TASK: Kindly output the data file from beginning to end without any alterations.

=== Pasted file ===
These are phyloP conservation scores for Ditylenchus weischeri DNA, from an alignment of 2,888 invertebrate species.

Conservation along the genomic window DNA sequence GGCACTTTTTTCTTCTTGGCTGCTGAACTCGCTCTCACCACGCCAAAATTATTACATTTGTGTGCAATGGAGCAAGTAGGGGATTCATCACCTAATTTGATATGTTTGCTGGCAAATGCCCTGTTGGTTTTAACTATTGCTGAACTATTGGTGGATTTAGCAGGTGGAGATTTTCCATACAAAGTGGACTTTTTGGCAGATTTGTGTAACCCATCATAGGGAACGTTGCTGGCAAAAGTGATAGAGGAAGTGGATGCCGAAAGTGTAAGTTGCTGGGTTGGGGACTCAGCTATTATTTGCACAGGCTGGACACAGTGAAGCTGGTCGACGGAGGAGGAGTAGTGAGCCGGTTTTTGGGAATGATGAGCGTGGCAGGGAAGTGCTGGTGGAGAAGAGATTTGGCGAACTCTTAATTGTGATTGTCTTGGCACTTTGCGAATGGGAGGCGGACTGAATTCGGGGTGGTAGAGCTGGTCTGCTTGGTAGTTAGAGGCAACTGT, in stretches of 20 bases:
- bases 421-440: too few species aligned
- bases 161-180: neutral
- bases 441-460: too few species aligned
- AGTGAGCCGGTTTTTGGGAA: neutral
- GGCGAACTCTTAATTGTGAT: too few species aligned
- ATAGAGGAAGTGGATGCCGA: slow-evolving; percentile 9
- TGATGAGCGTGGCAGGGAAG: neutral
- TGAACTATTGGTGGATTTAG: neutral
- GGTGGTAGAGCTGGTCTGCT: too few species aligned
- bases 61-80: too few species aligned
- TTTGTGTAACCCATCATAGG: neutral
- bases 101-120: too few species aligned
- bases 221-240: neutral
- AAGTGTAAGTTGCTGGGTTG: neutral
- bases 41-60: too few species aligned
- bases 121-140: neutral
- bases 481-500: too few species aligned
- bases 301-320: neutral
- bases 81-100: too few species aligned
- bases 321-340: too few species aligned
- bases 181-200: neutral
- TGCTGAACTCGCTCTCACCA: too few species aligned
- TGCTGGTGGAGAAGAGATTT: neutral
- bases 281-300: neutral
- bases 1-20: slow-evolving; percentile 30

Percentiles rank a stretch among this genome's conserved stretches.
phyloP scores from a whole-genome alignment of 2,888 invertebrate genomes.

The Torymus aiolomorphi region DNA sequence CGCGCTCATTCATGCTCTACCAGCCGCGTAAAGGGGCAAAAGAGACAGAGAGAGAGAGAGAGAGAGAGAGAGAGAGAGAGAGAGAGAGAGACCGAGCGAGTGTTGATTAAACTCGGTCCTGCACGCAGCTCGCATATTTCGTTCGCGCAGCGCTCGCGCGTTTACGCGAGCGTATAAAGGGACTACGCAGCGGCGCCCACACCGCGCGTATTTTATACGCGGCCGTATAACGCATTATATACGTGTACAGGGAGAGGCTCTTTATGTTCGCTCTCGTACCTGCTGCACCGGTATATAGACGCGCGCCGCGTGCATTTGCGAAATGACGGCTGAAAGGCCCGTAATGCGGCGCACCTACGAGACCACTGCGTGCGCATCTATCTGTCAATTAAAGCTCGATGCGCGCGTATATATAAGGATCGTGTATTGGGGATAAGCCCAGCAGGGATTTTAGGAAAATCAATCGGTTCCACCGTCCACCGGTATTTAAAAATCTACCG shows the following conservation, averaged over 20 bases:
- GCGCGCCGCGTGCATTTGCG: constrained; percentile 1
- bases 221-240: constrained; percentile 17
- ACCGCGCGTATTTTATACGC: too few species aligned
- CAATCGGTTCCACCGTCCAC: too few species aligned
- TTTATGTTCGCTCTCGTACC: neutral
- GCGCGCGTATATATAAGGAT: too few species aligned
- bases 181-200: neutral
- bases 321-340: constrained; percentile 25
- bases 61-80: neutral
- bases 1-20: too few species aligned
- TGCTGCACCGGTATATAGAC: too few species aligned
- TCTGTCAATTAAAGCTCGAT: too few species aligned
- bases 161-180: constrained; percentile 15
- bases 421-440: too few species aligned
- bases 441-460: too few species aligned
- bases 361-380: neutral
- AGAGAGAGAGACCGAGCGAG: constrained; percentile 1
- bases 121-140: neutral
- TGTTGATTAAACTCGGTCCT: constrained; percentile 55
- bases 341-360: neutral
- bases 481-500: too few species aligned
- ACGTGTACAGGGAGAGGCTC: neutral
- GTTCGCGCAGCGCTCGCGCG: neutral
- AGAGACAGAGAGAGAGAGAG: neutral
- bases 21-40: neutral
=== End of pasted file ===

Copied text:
These are phyloP conservation scores for Ditylenchus weischeri DNA, from an alignment of 2,888 invertebrate species.

Conservation along the genomic window DNA sequence GGCACTTTTTTCTTCTTGGCTGCTGAACTCGCTCTCACCACGCCAAAATTATTACATTTGTGTGCAATGGAGCAAGTAGGGGATTCATCACCTAATTTGATATGTTTGCTGGCAAATGCCCTGTTGGTTTTAACTATTGCTGAACTATTGGTGGATTTAGCAGGTGGAGATTTTCCATACAAAGTGGACTTTTTGGCAGATTTGTGTAACCCATCATAGGGAACGTTGCTGGCAAAAGTGATAGAGGAAGTGGATGCCGAAAGTGTAAGTTGCTGGGTTGGGGACTCAGCTATTATTTGCACAGGCTGGACACAGTGAAGCTGGTCGACGGAGGAGGAGTAGTGAGCCGGTTTTTGGGAATGATGAGCGTGGCAGGGAAGTGCTGGTGGAGAAGAGATTTGGCGAACTCTTAATTGTGATTGTCTTGGCACTTTGCGAATGGGAGGCGGACTGAATTCGGGGTGGTAGAGCTGGTCTGCTTGGTAGTTAGAGGCAACTGT, in stretches of 20 bases:
- bases 421-440: too few species aligned
- bases 161-180: neutral
- bases 441-460: too few species aligned
- AGTGAGCCGGTTTTTGGGAA: neutral
- GGCGAACTCTTAATTGTGAT: too few species aligned
- ATAGAGGAAGTGGATGCCGA: slow-evolving; percentile 9
- TGATGAGCGTGGCAGGGAAG: neutral
- TGAACTATTGGTGGATTTAG: neutral
- GGTGGTAGAGCTGGTCTGCT: too few species aligned
- bases 61-80: too few species aligned
- TTTGTGTAACCCATCATAGG: neutral
- bases 101-120: too few species aligned
- bases 221-240: neutral
- AAGTGTAAGTTGCTGGGTTG: neutral
- bases 41-60: too few species aligned
- bases 121-140: neutral
- bases 481-500: too few species aligned
- bases 301-320: neutral
- bases 81-100: too few species aligned
- bases 321-340: too few species aligned
- bases 181-200: neutral
- TGCTGAACTCGCTCTCACCA: too few species aligned
- TGCTGGTGGAGAAGAGATTT: neutral
- bases 281-300: neutral
- bases 1-20: slow-evolving; percentile 30

Percentiles rank a stretch among this genome's conserved stretches.
phyloP scores from a whole-genome alignment of 2,888 invertebrate genomes.

The Torymus aiolomorphi region DNA sequence CGCGCTCATTCATGCTCTACCAGCCGCGTAAAGGGGCAAAAGAGACAGAGAGAGAGAGAGAGAGAGAGAGAGAGAGAGAGAGAGAGAGAGACCGAGCGAGTGTTGATTAAACTCGGTCCTGCACGCAGCTCGCATATTTCGTTCGCGCAGCGCTCGCGCGTTTACGCGAGCGTATAAAGGGACTACGCAGCGGCGCCCACACCGCGCGTATTTTATACGCGGCCGTATAACGCATTATATACGTGTACAGGGAGAGGCTCTTTATGTTCGCTCTCGTACCTGCTGCACCGGTATATAGACGCGCGCCGCGTGCATTTGCGAAATGACGGCTGAAAGGCCCGTAATGCGGCGCACCTACGAGACCACTGCGTGCGCATCTATCTGTCAATTAAAGCTCGATGCGCGCGTATATATAAGGATCGTGTATTGGGGATAAGCCCAGCAGGGATTTTAGGAAAATCAATCGGTTCCACCGTCCACCGGTATTTAAAAATCTACCG shows the following conservation, averaged over 20 bases:
- GCGCGCCGCGTGCATTTGCG: constrained; percentile 1
- bases 221-240: constrained; percentile 17
- ACCGCGCGTATTTTATACGC: too few species aligned
- CAATCGGTTCCACCGTCCAC: too few species aligned
- TTTATGTTCGCTCTCGTACC: neutral
- GCGCGCGTATATATAAGGAT: too few species aligned
- bases 181-200: neutral
- bases 321-340: constrained; percentile 25
- bases 61-80: neutral
- bases 1-20: too few species aligned
- TGCTGCACCGGTATATAGAC: too few species aligned
- TCTGTCAATTAAAGCTCGAT: too few species aligned
- bases 161-180: constrained; percentile 15
- bases 421-440: too few species aligned
- bases 441-460: too few species aligned
- bases 361-380: neutral
- AGAGAGAGAGACCGAGCGAG: constrained; percentile 1
- bases 121-140: neutral
- TGTTGATTAAACTCGGTCCT: constrained; percentile 55
- bases 341-360: neutral
- bases 481-500: too few species aligned
- ACGTGTACAGGGAGAGGCTC: neutral
- GTTCGCGCAGCGCTCGCGCG: neutral
- AGAGACAGAGAGAGAGAGAG: neutral
- bases 21-40: neutral